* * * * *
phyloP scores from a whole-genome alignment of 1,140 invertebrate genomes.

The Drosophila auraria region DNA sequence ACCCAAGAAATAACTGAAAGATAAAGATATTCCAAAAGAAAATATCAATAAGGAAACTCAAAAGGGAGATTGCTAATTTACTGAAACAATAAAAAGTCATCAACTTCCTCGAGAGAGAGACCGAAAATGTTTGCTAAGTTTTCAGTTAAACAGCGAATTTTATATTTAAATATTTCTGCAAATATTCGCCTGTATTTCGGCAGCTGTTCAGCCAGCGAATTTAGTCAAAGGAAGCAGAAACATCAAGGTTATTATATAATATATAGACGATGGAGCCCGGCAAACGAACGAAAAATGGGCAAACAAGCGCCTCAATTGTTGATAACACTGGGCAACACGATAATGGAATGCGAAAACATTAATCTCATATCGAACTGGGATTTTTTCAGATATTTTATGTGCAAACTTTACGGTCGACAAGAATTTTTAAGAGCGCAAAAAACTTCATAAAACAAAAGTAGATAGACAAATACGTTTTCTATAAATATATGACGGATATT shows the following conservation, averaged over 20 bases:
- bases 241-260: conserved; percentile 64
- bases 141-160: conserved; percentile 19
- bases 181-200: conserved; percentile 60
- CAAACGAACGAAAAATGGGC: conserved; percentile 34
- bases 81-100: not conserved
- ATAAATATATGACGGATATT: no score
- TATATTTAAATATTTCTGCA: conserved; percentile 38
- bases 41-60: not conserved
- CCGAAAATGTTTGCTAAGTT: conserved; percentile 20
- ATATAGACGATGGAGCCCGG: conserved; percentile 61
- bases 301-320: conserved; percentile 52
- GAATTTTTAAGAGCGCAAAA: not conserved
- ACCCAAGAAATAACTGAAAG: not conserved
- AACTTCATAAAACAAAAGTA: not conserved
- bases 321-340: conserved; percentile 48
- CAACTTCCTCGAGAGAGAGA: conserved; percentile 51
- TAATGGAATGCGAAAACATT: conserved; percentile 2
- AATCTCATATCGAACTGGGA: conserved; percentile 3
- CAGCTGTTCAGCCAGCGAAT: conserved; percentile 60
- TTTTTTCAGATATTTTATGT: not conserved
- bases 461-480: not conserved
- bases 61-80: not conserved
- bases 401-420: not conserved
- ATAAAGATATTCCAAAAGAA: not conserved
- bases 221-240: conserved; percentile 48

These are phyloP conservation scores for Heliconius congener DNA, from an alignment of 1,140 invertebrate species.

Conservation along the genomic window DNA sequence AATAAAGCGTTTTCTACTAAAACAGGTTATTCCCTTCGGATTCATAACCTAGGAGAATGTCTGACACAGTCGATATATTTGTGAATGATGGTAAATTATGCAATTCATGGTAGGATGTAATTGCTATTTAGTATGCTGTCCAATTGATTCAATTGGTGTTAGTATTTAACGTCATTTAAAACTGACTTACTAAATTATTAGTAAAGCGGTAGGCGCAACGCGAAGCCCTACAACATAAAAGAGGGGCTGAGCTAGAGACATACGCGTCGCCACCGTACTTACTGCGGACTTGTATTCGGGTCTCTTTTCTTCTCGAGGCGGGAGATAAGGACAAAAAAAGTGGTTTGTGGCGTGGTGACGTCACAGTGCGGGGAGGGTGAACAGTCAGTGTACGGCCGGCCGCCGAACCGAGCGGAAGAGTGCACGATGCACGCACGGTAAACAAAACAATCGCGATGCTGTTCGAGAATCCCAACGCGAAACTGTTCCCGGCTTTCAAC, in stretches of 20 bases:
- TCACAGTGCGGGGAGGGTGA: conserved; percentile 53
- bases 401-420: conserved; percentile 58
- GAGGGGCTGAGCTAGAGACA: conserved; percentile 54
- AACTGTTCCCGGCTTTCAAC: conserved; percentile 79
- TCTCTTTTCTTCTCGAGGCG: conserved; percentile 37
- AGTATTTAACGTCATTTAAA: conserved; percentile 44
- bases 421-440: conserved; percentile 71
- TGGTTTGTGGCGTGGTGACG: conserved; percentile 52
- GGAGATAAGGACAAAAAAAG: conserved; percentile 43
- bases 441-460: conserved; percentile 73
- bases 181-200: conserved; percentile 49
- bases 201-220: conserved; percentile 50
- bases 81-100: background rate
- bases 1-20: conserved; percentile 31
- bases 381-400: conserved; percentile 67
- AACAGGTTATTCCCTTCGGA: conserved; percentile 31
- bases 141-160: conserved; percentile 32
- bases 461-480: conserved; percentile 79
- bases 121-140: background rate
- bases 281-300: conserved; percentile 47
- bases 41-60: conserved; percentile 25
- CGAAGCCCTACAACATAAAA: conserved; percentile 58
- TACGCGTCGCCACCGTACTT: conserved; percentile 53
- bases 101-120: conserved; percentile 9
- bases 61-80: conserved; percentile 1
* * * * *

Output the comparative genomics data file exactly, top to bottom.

phyloP scores from a whole-genome alignment of 1,140 invertebrate genomes.

The Drosophila auraria region DNA sequence ACCCAAGAAATAACTGAAAGATAAAGATATTCCAAAAGAAAATATCAATAAGGAAACTCAAAAGGGAGATTGCTAATTTACTGAAACAATAAAAAGTCATCAACTTCCTCGAGAGAGAGACCGAAAATGTTTGCTAAGTTTTCAGTTAAACAGCGAATTTTATATTTAAATATTTCTGCAAATATTCGCCTGTATTTCGGCAGCTGTTCAGCCAGCGAATTTAGTCAAAGGAAGCAGAAACATCAAGGTTATTATATAATATATAGACGATGGAGCCCGGCAAACGAACGAAAAATGGGCAAACAAGCGCCTCAATTGTTGATAACACTGGGCAACACGATAATGGAATGCGAAAACATTAATCTCATATCGAACTGGGATTTTTTCAGATATTTTATGTGCAAACTTTACGGTCGACAAGAATTTTTAAGAGCGCAAAAAACTTCATAAAACAAAAGTAGATAGACAAATACGTTTTCTATAAATATATGACGGATATT shows the following conservation, averaged over 20 bases:
- bases 241-260: conserved; percentile 64
- bases 141-160: conserved; percentile 19
- bases 181-200: conserved; percentile 60
- CAAACGAACGAAAAATGGGC: conserved; percentile 34
- bases 81-100: not conserved
- ATAAATATATGACGGATATT: no score
- TATATTTAAATATTTCTGCA: conserved; percentile 38
- bases 41-60: not conserved
- CCGAAAATGTTTGCTAAGTT: conserved; percentile 20
- ATATAGACGATGGAGCCCGG: conserved; percentile 61
- bases 301-320: conserved; percentile 52
- GAATTTTTAAGAGCGCAAAA: not conserved
- ACCCAAGAAATAACTGAAAG: not conserved
- AACTTCATAAAACAAAAGTA: not conserved
- bases 321-340: conserved; percentile 48
- CAACTTCCTCGAGAGAGAGA: conserved; percentile 51
- TAATGGAATGCGAAAACATT: conserved; percentile 2
- AATCTCATATCGAACTGGGA: conserved; percentile 3
- CAGCTGTTCAGCCAGCGAAT: conserved; percentile 60
- TTTTTTCAGATATTTTATGT: not conserved
- bases 461-480: not conserved
- bases 61-80: not conserved
- bases 401-420: not conserved
- ATAAAGATATTCCAAAAGAA: not conserved
- bases 221-240: conserved; percentile 48

These are phyloP conservation scores for Heliconius congener DNA, from an alignment of 1,140 invertebrate species.

Conservation along the genomic window DNA sequence AATAAAGCGTTTTCTACTAAAACAGGTTATTCCCTTCGGATTCATAACCTAGGAGAATGTCTGACACAGTCGATATATTTGTGAATGATGGTAAATTATGCAATTCATGGTAGGATGTAATTGCTATTTAGTATGCTGTCCAATTGATTCAATTGGTGTTAGTATTTAACGTCATTTAAAACTGACTTACTAAATTATTAGTAAAGCGGTAGGCGCAACGCGAAGCCCTACAACATAAAAGAGGGGCTGAGCTAGAGACATACGCGTCGCCACCGTACTTACTGCGGACTTGTATTCGGGTCTCTTTTCTTCTCGAGGCGGGAGATAAGGACAAAAAAAGTGGTTTGTGGCGTGGTGACGTCACAGTGCGGGGAGGGTGAACAGTCAGTGTACGGCCGGCCGCCGAACCGAGCGGAAGAGTGCACGATGCACGCACGGTAAACAAAACAATCGCGATGCTGTTCGAGAATCCCAACGCGAAACTGTTCCCGGCTTTCAAC, in stretches of 20 bases:
- TCACAGTGCGGGGAGGGTGA: conserved; percentile 53
- bases 401-420: conserved; percentile 58
- GAGGGGCTGAGCTAGAGACA: conserved; percentile 54
- AACTGTTCCCGGCTTTCAAC: conserved; percentile 79
- TCTCTTTTCTTCTCGAGGCG: conserved; percentile 37
- AGTATTTAACGTCATTTAAA: conserved; percentile 44
- bases 421-440: conserved; percentile 71
- TGGTTTGTGGCGTGGTGACG: conserved; percentile 52
- GGAGATAAGGACAAAAAAAG: conserved; percentile 43
- bases 441-460: conserved; percentile 73
- bases 181-200: conserved; percentile 49
- bases 201-220: conserved; percentile 50
- bases 81-100: background rate
- bases 1-20: conserved; percentile 31
- bases 381-400: conserved; percentile 67
- AACAGGTTATTCCCTTCGGA: conserved; percentile 31
- bases 141-160: conserved; percentile 32
- bases 461-480: conserved; percentile 79
- bases 121-140: background rate
- bases 281-300: conserved; percentile 47
- bases 41-60: conserved; percentile 25
- CGAAGCCCTACAACATAAAA: conserved; percentile 58
- TACGCGTCGCCACCGTACTT: conserved; percentile 53
- bases 101-120: conserved; percentile 9
- bases 61-80: conserved; percentile 1